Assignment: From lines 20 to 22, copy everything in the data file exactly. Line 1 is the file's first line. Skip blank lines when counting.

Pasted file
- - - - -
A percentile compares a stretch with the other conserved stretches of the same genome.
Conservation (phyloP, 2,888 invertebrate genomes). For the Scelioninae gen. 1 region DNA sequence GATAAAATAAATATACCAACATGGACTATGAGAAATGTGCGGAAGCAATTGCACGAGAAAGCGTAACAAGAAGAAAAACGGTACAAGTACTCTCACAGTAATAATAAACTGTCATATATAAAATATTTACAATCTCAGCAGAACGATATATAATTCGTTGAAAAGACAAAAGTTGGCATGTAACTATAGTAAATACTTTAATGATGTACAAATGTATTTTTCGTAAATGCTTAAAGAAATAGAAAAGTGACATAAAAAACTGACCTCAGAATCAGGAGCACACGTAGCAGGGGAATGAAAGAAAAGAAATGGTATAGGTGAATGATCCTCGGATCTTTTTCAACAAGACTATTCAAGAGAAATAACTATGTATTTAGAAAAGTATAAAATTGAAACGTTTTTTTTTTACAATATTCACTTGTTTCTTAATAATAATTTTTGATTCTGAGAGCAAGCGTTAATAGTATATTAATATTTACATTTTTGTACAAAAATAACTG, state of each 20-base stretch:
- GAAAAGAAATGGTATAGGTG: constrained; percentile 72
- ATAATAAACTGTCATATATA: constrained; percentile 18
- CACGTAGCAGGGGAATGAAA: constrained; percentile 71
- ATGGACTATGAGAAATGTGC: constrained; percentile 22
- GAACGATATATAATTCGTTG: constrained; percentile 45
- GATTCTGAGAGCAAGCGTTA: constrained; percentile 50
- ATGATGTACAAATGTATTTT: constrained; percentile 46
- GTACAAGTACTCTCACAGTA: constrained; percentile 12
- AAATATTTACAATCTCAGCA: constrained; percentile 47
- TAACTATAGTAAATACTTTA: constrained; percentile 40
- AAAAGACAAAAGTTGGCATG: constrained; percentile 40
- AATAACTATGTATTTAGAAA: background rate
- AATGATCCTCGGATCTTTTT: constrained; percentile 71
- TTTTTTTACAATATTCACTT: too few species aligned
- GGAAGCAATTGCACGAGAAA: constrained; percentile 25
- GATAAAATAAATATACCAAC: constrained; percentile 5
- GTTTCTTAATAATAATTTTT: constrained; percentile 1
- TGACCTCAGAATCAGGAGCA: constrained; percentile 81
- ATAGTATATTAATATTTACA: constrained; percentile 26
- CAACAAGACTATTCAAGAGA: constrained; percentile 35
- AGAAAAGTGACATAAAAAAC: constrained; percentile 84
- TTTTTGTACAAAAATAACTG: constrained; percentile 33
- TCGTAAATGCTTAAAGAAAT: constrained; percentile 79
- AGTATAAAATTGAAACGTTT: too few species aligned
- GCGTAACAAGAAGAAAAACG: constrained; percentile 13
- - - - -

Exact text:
- TGACCTCAGAATCAGGAGCA: constrained; percentile 81
- ATAGTATATTAATATTTACA: constrained; percentile 26
- CAACAAGACTATTCAAGAGA: constrained; percentile 35